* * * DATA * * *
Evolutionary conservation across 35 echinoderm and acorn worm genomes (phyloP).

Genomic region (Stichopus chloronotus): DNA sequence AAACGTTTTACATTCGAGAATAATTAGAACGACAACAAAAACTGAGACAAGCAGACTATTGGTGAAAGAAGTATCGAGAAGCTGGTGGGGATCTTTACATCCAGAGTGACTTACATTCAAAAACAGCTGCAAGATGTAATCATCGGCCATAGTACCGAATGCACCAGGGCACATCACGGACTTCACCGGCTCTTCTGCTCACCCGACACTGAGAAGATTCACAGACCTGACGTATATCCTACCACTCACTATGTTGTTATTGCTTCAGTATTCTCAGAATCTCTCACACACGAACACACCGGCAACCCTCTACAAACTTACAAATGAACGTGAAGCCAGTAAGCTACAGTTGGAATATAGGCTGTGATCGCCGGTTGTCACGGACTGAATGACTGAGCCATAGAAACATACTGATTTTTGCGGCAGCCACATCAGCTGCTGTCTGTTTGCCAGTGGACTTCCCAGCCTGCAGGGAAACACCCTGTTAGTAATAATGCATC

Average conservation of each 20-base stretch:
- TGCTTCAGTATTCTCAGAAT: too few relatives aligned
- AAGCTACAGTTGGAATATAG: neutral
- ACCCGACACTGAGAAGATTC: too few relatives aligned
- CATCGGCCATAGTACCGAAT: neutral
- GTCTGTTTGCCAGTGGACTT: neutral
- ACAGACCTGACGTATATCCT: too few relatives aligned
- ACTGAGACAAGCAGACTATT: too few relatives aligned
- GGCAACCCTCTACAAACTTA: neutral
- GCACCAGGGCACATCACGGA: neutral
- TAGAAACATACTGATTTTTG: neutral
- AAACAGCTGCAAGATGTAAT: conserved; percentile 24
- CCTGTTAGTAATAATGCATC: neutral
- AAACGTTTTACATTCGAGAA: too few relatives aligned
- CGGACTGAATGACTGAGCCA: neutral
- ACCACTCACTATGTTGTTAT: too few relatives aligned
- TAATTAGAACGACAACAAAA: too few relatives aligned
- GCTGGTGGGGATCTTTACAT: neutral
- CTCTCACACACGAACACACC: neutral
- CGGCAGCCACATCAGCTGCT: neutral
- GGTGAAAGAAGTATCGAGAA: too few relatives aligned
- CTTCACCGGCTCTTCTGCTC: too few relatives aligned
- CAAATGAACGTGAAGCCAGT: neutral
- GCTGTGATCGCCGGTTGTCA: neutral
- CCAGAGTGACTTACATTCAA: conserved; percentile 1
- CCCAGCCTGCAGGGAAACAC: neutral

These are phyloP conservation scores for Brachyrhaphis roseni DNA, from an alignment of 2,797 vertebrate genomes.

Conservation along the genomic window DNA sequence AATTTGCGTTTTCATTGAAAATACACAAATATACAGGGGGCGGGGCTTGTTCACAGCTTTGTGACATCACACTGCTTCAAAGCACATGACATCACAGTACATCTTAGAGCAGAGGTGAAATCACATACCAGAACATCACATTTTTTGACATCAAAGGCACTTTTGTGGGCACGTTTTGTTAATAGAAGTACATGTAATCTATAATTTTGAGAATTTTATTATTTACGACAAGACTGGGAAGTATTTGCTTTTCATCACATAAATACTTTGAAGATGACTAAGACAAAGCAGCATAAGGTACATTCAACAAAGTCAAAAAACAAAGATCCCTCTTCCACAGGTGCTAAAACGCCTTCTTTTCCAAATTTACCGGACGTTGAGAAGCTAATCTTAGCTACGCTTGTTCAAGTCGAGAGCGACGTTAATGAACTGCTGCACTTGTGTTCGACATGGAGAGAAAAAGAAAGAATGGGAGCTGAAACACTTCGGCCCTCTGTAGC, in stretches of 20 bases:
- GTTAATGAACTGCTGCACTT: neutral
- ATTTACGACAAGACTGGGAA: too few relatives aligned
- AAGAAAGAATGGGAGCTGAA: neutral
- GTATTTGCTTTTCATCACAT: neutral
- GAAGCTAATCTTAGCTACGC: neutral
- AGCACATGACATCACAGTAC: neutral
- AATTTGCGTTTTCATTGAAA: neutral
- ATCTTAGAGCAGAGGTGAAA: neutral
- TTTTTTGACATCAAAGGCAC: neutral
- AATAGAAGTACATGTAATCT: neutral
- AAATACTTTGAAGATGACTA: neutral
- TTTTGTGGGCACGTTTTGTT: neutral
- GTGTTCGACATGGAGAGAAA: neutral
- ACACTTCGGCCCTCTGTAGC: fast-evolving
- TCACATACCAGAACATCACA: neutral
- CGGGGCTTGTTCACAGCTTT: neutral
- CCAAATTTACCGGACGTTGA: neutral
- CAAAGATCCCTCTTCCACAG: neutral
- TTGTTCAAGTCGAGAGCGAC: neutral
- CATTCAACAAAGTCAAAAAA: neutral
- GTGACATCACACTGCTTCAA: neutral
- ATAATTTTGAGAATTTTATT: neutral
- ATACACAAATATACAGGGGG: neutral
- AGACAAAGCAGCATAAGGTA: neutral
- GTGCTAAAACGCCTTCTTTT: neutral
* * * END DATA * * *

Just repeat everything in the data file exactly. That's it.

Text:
Evolutionary conservation across 35 echinoderm and acorn worm genomes (phyloP).

Genomic region (Stichopus chloronotus): DNA sequence AAACGTTTTACATTCGAGAATAATTAGAACGACAACAAAAACTGAGACAAGCAGACTATTGGTGAAAGAAGTATCGAGAAGCTGGTGGGGATCTTTACATCCAGAGTGACTTACATTCAAAAACAGCTGCAAGATGTAATCATCGGCCATAGTACCGAATGCACCAGGGCACATCACGGACTTCACCGGCTCTTCTGCTCACCCGACACTGAGAAGATTCACAGACCTGACGTATATCCTACCACTCACTATGTTGTTATTGCTTCAGTATTCTCAGAATCTCTCACACACGAACACACCGGCAACCCTCTACAAACTTACAAATGAACGTGAAGCCAGTAAGCTACAGTTGGAATATAGGCTGTGATCGCCGGTTGTCACGGACTGAATGACTGAGCCATAGAAACATACTGATTTTTGCGGCAGCCACATCAGCTGCTGTCTGTTTGCCAGTGGACTTCCCAGCCTGCAGGGAAACACCCTGTTAGTAATAATGCATC

Average conservation of each 20-base stretch:
- TGCTTCAGTATTCTCAGAAT: too few relatives aligned
- AAGCTACAGTTGGAATATAG: neutral
- ACCCGACACTGAGAAGATTC: too few relatives aligned
- CATCGGCCATAGTACCGAAT: neutral
- GTCTGTTTGCCAGTGGACTT: neutral
- ACAGACCTGACGTATATCCT: too few relatives aligned
- ACTGAGACAAGCAGACTATT: too few relatives aligned
- GGCAACCCTCTACAAACTTA: neutral
- GCACCAGGGCACATCACGGA: neutral
- TAGAAACATACTGATTTTTG: neutral
- AAACAGCTGCAAGATGTAAT: conserved; percentile 24
- CCTGTTAGTAATAATGCATC: neutral
- AAACGTTTTACATTCGAGAA: too few relatives aligned
- CGGACTGAATGACTGAGCCA: neutral
- ACCACTCACTATGTTGTTAT: too few relatives aligned
- TAATTAGAACGACAACAAAA: too few relatives aligned
- GCTGGTGGGGATCTTTACAT: neutral
- CTCTCACACACGAACACACC: neutral
- CGGCAGCCACATCAGCTGCT: neutral
- GGTGAAAGAAGTATCGAGAA: too few relatives aligned
- CTTCACCGGCTCTTCTGCTC: too few relatives aligned
- CAAATGAACGTGAAGCCAGT: neutral
- GCTGTGATCGCCGGTTGTCA: neutral
- CCAGAGTGACTTACATTCAA: conserved; percentile 1
- CCCAGCCTGCAGGGAAACAC: neutral

These are phyloP conservation scores for Brachyrhaphis roseni DNA, from an alignment of 2,797 vertebrate genomes.

Conservation along the genomic window DNA sequence AATTTGCGTTTTCATTGAAAATACACAAATATACAGGGGGCGGGGCTTGTTCACAGCTTTGTGACATCACACTGCTTCAAAGCACATGACATCACAGTACATCTTAGAGCAGAGGTGAAATCACATACCAGAACATCACATTTTTTGACATCAAAGGCACTTTTGTGGGCACGTTTTGTTAATAGAAGTACATGTAATCTATAATTTTGAGAATTTTATTATTTACGACAAGACTGGGAAGTATTTGCTTTTCATCACATAAATACTTTGAAGATGACTAAGACAAAGCAGCATAAGGTACATTCAACAAAGTCAAAAAACAAAGATCCCTCTTCCACAGGTGCTAAAACGCCTTCTTTTCCAAATTTACCGGACGTTGAGAAGCTAATCTTAGCTACGCTTGTTCAAGTCGAGAGCGACGTTAATGAACTGCTGCACTTGTGTTCGACATGGAGAGAAAAAGAAAGAATGGGAGCTGAAACACTTCGGCCCTCTGTAGC, in stretches of 20 bases:
- GTTAATGAACTGCTGCACTT: neutral
- ATTTACGACAAGACTGGGAA: too few relatives aligned
- AAGAAAGAATGGGAGCTGAA: neutral
- GTATTTGCTTTTCATCACAT: neutral
- GAAGCTAATCTTAGCTACGC: neutral
- AGCACATGACATCACAGTAC: neutral
- AATTTGCGTTTTCATTGAAA: neutral
- ATCTTAGAGCAGAGGTGAAA: neutral
- TTTTTTGACATCAAAGGCAC: neutral
- AATAGAAGTACATGTAATCT: neutral
- AAATACTTTGAAGATGACTA: neutral
- TTTTGTGGGCACGTTTTGTT: neutral
- GTGTTCGACATGGAGAGAAA: neutral
- ACACTTCGGCCCTCTGTAGC: fast-evolving
- TCACATACCAGAACATCACA: neutral
- CGGGGCTTGTTCACAGCTTT: neutral
- CCAAATTTACCGGACGTTGA: neutral
- CAAAGATCCCTCTTCCACAG: neutral
- TTGTTCAAGTCGAGAGCGAC: neutral
- CATTCAACAAAGTCAAAAAA: neutral
- GTGACATCACACTGCTTCAA: neutral
- ATAATTTTGAGAATTTTATT: neutral
- ATACACAAATATACAGGGGG: neutral
- AGACAAAGCAGCATAAGGTA: neutral
- GTGCTAAAACGCCTTCTTTT: neutral